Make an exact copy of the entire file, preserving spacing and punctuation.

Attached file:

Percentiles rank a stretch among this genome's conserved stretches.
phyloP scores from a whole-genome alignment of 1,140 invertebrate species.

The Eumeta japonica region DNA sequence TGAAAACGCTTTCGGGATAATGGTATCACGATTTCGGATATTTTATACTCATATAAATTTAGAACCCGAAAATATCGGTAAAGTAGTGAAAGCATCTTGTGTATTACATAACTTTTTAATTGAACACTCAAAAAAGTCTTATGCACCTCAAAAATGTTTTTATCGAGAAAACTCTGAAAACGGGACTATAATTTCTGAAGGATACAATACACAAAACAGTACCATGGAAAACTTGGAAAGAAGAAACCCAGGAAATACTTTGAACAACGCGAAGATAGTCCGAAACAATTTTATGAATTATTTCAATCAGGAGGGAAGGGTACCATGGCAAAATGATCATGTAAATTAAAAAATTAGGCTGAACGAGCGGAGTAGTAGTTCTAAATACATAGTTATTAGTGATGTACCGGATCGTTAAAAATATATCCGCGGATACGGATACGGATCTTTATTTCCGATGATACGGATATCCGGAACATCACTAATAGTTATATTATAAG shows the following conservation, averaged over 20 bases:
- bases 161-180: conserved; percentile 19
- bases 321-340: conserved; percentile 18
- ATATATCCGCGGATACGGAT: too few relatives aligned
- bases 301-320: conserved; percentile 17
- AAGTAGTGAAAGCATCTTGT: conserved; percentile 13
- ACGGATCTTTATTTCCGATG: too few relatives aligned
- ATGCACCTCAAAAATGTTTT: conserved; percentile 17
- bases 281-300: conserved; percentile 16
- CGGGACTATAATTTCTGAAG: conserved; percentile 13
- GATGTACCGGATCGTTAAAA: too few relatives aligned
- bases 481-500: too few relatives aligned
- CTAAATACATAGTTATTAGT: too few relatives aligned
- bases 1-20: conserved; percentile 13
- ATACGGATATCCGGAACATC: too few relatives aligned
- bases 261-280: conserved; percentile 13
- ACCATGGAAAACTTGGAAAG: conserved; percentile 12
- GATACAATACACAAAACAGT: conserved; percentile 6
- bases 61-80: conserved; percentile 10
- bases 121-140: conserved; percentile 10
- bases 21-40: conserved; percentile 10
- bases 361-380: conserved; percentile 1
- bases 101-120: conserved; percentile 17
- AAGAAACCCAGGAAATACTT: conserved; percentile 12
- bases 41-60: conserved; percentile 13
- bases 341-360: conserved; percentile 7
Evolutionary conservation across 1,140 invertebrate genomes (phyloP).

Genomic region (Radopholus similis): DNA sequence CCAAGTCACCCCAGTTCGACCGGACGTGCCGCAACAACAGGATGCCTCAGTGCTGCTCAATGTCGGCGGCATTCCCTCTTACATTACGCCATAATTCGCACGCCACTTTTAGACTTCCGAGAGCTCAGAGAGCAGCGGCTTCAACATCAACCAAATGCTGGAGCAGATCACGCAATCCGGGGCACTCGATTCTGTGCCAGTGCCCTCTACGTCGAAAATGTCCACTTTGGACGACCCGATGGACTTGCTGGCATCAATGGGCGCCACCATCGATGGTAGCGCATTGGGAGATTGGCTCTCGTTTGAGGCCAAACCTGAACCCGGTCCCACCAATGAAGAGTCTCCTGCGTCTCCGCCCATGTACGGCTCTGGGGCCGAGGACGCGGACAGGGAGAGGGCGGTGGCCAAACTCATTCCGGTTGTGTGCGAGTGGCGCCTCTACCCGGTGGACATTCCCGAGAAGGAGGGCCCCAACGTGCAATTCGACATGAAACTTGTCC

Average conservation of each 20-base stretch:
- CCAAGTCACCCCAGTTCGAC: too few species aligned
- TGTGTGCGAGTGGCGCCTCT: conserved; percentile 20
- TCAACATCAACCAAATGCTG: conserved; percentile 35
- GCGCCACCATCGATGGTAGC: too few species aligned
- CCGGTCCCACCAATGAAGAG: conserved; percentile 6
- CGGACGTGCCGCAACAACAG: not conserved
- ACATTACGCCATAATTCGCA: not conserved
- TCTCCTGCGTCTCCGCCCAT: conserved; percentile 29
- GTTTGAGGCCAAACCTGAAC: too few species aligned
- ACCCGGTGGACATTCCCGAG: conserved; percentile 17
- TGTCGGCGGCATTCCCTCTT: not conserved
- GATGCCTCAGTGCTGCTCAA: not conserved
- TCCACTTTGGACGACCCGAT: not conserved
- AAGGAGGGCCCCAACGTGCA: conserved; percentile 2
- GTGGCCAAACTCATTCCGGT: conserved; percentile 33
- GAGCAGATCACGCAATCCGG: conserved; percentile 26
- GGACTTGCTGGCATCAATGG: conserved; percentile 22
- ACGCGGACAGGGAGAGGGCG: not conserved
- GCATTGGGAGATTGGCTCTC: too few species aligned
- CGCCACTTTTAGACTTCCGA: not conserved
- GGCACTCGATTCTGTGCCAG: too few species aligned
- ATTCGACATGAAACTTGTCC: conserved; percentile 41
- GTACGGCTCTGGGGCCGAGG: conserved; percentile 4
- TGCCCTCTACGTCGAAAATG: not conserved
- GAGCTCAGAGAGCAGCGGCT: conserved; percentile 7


Percentiles rank a stretch among this genome's conserved stretches.
phyloP scores from a whole-genome alignment of 1,140 invertebrate species.

The Eumeta japonica region DNA sequence TGAAAACGCTTTCGGGATAATGGTATCACGATTTCGGATATTTTATACTCATATAAATTTAGAACCCGAAAATATCGGTAAAGTAGTGAAAGCATCTTGTGTATTACATAACTTTTTAATTGAACACTCAAAAAAGTCTTATGCACCTCAAAAATGTTTTTATCGAGAAAACTCTGAAAACGGGACTATAATTTCTGAAGGATACAATACACAAAACAGTACCATGGAAAACTTGGAAAGAAGAAACCCAGGAAATACTTTGAACAACGCGAAGATAGTCCGAAACAATTTTATGAATTATTTCAATCAGGAGGGAAGGGTACCATGGCAAAATGATCATGTAAATTAAAAAATTAGGCTGAACGAGCGGAGTAGTAGTTCTAAATACATAGTTATTAGTGATGTACCGGATCGTTAAAAATATATCCGCGGATACGGATACGGATCTTTATTTCCGATGATACGGATATCCGGAACATCACTAATAGTTATATTATAAG shows the following conservation, averaged over 20 bases:
- bases 161-180: conserved; percentile 19
- bases 321-340: conserved; percentile 18
- ATATATCCGCGGATACGGAT: too few relatives aligned
- bases 301-320: conserved; percentile 17
- AAGTAGTGAAAGCATCTTGT: conserved; percentile 13
- ACGGATCTTTATTTCCGATG: too few relatives aligned
- ATGCACCTCAAAAATGTTTT: conserved; percentile 17
- bases 281-300: conserved; percentile 16
- CGGGACTATAATTTCTGAAG: conserved; percentile 13
- GATGTACCGGATCGTTAAAA: too few relatives aligned
- bases 481-500: too few relatives aligned
- CTAAATACATAGTTATTAGT: too few relatives aligned
- bases 1-20: conserved; percentile 13
- ATACGGATATCCGGAACATC: too few relatives aligned
- bases 261-280: conserved; percentile 13
- ACCATGGAAAACTTGGAAAG: conserved; percentile 12
- GATACAATACACAAAACAGT: conserved; percentile 6
- bases 61-80: conserved; percentile 10
- bases 121-140: conserved; percentile 10
- bases 21-40: conserved; percentile 10
- bases 361-380: conserved; percentile 1
- bases 101-120: conserved; percentile 17
- AAGAAACCCAGGAAATACTT: conserved; percentile 12
- bases 41-60: conserved; percentile 13
- bases 341-360: conserved; percentile 7
Evolutionary conservation across 1,140 invertebrate genomes (phyloP).

Genomic region (Radopholus similis): DNA sequence CCAAGTCACCCCAGTTCGACCGGACGTGCCGCAACAACAGGATGCCTCAGTGCTGCTCAATGTCGGCGGCATTCCCTCTTACATTACGCCATAATTCGCACGCCACTTTTAGACTTCCGAGAGCTCAGAGAGCAGCGGCTTCAACATCAACCAAATGCTGGAGCAGATCACGCAATCCGGGGCACTCGATTCTGTGCCAGTGCCCTCTACGTCGAAAATGTCCACTTTGGACGACCCGATGGACTTGCTGGCATCAATGGGCGCCACCATCGATGGTAGCGCATTGGGAGATTGGCTCTCGTTTGAGGCCAAACCTGAACCCGGTCCCACCAATGAAGAGTCTCCTGCGTCTCCGCCCATGTACGGCTCTGGGGCCGAGGACGCGGACAGGGAGAGGGCGGTGGCCAAACTCATTCCGGTTGTGTGCGAGTGGCGCCTCTACCCGGTGGACATTCCCGAGAAGGAGGGCCCCAACGTGCAATTCGACATGAAACTTGTCC

Average conservation of each 20-base stretch:
- CCAAGTCACCCCAGTTCGAC: too few species aligned
- TGTGTGCGAGTGGCGCCTCT: conserved; percentile 20
- TCAACATCAACCAAATGCTG: conserved; percentile 35
- GCGCCACCATCGATGGTAGC: too few species aligned
- CCGGTCCCACCAATGAAGAG: conserved; percentile 6
- CGGACGTGCCGCAACAACAG: not conserved
- ACATTACGCCATAATTCGCA: not conserved
- TCTCCTGCGTCTCCGCCCAT: conserved; percentile 29
- GTTTGAGGCCAAACCTGAAC: too few species aligned
- ACCCGGTGGACATTCCCGAG: conserved; percentile 17
- TGTCGGCGGCATTCCCTCTT: not conserved
- GATGCCTCAGTGCTGCTCAA: not conserved
- TCCACTTTGGACGACCCGAT: not conserved
- AAGGAGGGCCCCAACGTGCA: conserved; percentile 2
- GTGGCCAAACTCATTCCGGT: conserved; percentile 33
- GAGCAGATCACGCAATCCGG: conserved; percentile 26
- GGACTTGCTGGCATCAATGG: conserved; percentile 22
- ACGCGGACAGGGAGAGGGCG: not conserved
- GCATTGGGAGATTGGCTCTC: too few species aligned
- CGCCACTTTTAGACTTCCGA: not conserved
- GGCACTCGATTCTGTGCCAG: too few species aligned
- ATTCGACATGAAACTTGTCC: conserved; percentile 41
- GTACGGCTCTGGGGCCGAGG: conserved; percentile 4
- TGCCCTCTACGTCGAAAATG: not conserved
- GAGCTCAGAGAGCAGCGGCT: conserved; percentile 7